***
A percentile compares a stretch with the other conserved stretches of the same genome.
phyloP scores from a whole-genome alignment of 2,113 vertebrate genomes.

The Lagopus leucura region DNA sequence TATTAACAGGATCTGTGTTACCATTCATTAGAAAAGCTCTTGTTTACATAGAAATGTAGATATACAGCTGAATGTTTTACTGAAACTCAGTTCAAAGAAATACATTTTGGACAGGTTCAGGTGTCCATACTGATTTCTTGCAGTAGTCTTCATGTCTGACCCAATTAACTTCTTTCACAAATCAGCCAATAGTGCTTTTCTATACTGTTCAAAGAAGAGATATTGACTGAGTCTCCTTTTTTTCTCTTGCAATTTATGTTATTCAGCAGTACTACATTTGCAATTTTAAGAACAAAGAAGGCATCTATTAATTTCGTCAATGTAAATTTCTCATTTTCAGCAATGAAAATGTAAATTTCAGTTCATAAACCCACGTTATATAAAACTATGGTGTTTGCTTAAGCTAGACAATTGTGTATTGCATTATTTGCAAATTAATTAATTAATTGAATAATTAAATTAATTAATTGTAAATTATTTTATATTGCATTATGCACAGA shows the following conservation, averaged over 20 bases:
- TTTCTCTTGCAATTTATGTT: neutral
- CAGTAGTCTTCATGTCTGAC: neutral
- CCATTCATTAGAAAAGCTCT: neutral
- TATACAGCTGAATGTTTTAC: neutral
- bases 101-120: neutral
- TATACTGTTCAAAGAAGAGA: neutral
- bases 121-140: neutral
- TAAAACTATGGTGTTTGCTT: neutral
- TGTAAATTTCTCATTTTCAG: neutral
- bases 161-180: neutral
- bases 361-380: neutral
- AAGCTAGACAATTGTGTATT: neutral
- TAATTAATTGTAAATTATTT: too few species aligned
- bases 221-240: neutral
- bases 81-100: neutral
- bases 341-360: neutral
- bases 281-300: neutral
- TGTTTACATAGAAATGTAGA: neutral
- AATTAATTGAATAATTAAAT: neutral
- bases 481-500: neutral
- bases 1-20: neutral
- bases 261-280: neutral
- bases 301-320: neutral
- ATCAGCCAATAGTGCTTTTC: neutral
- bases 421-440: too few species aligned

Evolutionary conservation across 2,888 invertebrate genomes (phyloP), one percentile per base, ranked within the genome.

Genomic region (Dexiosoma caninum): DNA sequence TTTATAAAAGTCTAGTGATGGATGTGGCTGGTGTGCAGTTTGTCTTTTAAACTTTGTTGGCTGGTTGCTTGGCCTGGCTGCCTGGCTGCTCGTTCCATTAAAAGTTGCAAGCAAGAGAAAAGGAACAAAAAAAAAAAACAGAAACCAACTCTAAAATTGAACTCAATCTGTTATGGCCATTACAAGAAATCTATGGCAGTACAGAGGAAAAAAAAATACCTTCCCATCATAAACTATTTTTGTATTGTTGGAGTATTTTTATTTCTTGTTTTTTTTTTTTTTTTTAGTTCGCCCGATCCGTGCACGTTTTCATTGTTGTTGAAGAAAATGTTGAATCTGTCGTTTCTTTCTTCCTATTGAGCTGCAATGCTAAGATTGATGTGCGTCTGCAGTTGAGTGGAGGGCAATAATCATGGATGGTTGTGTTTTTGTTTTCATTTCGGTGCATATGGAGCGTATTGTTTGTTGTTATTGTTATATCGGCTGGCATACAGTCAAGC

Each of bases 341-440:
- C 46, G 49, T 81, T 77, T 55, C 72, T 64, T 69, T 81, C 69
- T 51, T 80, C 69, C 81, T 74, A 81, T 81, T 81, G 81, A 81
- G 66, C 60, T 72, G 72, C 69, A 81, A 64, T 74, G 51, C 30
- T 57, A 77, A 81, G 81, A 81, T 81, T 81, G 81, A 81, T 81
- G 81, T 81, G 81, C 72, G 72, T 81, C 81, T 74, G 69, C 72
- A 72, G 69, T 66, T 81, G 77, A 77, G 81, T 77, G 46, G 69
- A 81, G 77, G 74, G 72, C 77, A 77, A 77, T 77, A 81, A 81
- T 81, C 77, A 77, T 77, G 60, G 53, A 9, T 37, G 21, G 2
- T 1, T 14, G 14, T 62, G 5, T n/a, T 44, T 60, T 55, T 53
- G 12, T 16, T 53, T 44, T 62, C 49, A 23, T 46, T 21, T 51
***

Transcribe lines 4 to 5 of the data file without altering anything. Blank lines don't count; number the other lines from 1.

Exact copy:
- TTTCTCTTGCAATTTATGTT: neutral
- CAGTAGTCTTCATGTCTGAC: neutral